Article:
Health economist Professor Alan Maynard runs the rule over the Stevens regime
Who would want Simon Steven’s job? One can only admire the fortitude of Sir Galahad (better known as SS). He is mired in the bog that is Whitehall, with the natives running riot, practising planned parsimony voted for by no sensible citizen.
Sir G quests quietly and determinedly for the Holy Grails: leverage to facilitate financial solvency; avoidance of crises; and radical reform of NHS attitudes and practices.
Sir Galahad’s gospel, the Five-Year Forward View (FYFV), involves major challenges for managers. As he wrestles with managers distressed by mounting deficits and fears for their employment, he has to be eternally vigilant and encourage and kick the hard-pressed and despairing.
Let’s review and rate Sir G’s performance - and the case for resilience and fortitude in the face of political and managerial dullards, who may not fully share his zeal.
The FYFV gave the government advanced notice of NHS funding needs by precipitating discussion of resources before the election and before the Spending Review. This pre-emptive strike ensued that NHS funding was in the public eye and, consequently, in the election manifestos.
Nice one, Sir G!
The £30 billion funding gap for the 2015-20 period in the FYFP was a spectacular figure - and a guesstimate, at best. The division of the £30 billion into £8 billion from public finance and £22 billion from employing Sooty’s magic wand to produce 'productivity gains' was bold.
Did he get the division of the £30 billion right, let alone its level? Perhaps you were too parsimonious with regard to the amount from taxation, Sir G?
With the putative £22 billion of 'efficiency savings', there are some nice problems. The action in 2015 to activate innovate solutions to funding has created dozens of Vanguard schemes and investment in evaluation.
Let’s imagine that half of these schemes are demonstrably efficient, and the remainder are dross which get abandoned.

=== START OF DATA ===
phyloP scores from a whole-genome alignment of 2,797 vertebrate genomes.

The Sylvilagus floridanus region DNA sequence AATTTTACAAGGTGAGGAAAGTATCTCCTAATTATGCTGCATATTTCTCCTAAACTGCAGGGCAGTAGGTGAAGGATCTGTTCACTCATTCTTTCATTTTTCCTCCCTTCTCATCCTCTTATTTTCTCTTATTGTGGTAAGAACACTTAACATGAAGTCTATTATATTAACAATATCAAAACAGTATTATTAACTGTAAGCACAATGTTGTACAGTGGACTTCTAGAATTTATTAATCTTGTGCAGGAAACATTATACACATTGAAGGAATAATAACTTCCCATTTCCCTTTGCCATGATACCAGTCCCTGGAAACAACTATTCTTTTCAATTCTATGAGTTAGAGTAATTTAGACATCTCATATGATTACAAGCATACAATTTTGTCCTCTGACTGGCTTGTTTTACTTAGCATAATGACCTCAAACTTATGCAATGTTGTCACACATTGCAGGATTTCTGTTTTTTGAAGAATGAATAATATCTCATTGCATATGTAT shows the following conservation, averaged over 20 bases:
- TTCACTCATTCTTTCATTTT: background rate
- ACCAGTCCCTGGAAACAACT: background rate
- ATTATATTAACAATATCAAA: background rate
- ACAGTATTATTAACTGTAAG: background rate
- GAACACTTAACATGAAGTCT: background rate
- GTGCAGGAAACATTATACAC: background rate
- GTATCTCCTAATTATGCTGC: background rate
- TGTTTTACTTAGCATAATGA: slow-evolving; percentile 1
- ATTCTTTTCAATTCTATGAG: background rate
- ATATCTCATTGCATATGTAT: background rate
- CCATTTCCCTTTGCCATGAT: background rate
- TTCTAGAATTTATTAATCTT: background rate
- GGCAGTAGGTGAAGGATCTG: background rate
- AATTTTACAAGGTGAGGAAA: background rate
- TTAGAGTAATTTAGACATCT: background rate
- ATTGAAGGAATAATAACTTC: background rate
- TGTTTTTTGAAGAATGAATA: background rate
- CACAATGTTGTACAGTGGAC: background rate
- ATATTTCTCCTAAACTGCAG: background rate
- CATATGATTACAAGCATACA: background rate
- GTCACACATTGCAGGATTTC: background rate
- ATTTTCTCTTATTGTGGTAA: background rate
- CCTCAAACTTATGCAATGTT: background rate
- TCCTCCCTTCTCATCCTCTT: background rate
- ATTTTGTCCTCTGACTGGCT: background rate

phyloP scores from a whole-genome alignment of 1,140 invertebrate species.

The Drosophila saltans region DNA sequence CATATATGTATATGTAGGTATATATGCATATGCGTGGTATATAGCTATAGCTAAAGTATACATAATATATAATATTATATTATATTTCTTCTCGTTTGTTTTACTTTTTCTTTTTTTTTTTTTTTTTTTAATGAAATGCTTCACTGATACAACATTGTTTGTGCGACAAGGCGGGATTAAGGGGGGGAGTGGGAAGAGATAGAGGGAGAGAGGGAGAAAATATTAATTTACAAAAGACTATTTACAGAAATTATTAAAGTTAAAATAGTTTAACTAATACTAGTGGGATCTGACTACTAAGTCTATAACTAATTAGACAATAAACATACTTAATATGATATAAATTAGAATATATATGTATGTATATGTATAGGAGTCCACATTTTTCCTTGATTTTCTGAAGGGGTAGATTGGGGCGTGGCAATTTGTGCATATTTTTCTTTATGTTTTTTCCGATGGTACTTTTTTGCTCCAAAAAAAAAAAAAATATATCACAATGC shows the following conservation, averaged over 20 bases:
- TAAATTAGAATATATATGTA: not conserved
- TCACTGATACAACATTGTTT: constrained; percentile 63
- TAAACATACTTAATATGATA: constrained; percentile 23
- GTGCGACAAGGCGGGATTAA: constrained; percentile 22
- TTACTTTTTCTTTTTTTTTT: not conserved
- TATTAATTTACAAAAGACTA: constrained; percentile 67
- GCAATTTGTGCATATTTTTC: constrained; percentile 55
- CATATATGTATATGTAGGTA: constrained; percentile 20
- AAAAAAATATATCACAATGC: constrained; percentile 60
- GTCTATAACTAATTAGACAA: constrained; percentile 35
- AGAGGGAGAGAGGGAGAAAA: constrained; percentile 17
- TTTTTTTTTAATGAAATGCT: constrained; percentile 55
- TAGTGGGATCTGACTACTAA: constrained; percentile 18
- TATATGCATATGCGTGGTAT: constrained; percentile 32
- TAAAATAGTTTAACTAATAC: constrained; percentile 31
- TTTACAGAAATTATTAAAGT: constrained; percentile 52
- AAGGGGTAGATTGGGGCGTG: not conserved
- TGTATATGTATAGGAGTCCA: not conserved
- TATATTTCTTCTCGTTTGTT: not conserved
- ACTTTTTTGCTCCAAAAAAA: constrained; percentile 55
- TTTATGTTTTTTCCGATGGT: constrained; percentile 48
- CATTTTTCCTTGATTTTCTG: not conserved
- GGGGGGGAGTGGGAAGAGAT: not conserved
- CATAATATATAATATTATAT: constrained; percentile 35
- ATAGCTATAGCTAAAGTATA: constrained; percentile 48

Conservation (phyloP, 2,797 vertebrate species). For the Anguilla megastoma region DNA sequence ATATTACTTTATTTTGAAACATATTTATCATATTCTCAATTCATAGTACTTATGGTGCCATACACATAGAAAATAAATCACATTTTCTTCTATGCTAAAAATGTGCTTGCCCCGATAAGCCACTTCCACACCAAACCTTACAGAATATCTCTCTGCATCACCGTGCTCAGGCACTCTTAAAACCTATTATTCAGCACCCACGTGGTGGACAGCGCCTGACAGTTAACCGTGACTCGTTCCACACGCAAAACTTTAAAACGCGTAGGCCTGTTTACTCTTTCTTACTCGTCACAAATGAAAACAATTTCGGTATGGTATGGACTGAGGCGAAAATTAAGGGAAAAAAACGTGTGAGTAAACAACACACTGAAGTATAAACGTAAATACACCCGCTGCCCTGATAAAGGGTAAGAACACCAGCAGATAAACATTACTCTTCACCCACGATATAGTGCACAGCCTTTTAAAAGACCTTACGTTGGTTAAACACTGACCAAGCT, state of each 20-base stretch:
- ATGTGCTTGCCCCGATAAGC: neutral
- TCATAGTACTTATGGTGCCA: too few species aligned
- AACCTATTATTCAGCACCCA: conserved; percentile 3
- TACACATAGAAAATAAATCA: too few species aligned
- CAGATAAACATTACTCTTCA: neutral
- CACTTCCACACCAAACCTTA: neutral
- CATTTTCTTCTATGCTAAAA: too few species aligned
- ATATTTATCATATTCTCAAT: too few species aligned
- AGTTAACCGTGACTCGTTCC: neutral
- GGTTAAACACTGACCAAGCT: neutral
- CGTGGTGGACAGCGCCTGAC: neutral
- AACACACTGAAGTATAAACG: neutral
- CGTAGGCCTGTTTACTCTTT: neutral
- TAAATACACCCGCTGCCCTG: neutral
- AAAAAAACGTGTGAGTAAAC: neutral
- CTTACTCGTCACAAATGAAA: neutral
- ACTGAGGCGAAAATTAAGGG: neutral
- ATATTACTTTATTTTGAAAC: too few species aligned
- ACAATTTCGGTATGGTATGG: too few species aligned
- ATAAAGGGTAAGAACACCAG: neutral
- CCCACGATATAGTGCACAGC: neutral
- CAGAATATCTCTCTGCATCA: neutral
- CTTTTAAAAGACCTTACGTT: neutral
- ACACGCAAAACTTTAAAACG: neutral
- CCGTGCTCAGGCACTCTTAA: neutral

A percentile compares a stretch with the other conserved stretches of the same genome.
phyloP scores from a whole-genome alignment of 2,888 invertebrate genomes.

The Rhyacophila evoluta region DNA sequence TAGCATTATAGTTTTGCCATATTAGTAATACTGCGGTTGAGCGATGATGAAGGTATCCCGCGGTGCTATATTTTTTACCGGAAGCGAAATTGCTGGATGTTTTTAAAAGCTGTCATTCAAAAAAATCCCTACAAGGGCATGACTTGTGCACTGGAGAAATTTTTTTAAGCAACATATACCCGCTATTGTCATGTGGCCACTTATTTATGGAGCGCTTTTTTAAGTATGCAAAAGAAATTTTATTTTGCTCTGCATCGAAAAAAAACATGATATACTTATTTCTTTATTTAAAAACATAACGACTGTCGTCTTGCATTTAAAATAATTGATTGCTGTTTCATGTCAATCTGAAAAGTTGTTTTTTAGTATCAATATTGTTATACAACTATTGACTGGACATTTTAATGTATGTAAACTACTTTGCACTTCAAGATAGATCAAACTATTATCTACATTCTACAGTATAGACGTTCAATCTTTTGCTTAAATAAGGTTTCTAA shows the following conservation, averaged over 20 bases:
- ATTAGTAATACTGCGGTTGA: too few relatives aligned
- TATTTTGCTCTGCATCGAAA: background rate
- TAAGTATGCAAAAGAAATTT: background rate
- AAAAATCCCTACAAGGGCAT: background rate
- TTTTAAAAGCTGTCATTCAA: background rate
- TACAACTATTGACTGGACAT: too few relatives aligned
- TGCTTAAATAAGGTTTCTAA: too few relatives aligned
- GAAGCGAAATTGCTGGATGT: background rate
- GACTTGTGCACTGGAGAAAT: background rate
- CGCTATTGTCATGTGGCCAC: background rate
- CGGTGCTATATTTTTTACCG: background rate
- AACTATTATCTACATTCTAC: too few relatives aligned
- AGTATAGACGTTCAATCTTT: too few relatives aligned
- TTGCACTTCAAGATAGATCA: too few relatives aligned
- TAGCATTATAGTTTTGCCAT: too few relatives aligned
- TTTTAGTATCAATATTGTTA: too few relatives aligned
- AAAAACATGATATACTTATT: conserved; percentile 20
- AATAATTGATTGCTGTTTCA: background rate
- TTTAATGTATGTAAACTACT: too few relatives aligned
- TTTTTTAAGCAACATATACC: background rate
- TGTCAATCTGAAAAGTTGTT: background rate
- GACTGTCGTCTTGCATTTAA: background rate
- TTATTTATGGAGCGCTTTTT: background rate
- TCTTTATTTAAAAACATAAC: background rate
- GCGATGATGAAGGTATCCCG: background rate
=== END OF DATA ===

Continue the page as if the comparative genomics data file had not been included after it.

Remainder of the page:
Several problems remain.
Firstly, to what extent are these schemes generalisable to the wider NHS, and how will change be sold to managers not in Vanguard projects?
Secondly, implementation of these projects - let alone adoption by non-Vanguard managers - will take time. Realistically, these investments are likely to bear fruit too late to contribute great savings. Conclusion: keep trying, Sir G, and hopefully the Gods will shine on you!
Socialist incomes policy was The Nicholson Challenge
What, then, can Sir G do to get his £22 billion? The “Nicholson challenge” to save £20 billion in 2010-15 rested largely on socialist incomes policy i.e. wage freezes for the public sector. This success profoundly distorted the wages of NHS employees. For instance, it led to the rapid growth of agency workers, both doctors and nurses, getting much higher pay outside NHS.
This distortion of the labour markets cost over a billion pounds last year, and continues to create current deficits.
Consequently, the clowns in the Department of Health, headed up by our favourite pantomime dame, Tiddly-Brain Hunt, decided to cap agency spend.
This repletion of socialist controls requires either breach of the cap to ensure safe staffing, or adherence to the cap and the potential slaughter of patients. Over 25 per cent of trusts are already seeking agreement to ignore the agency staffing cap.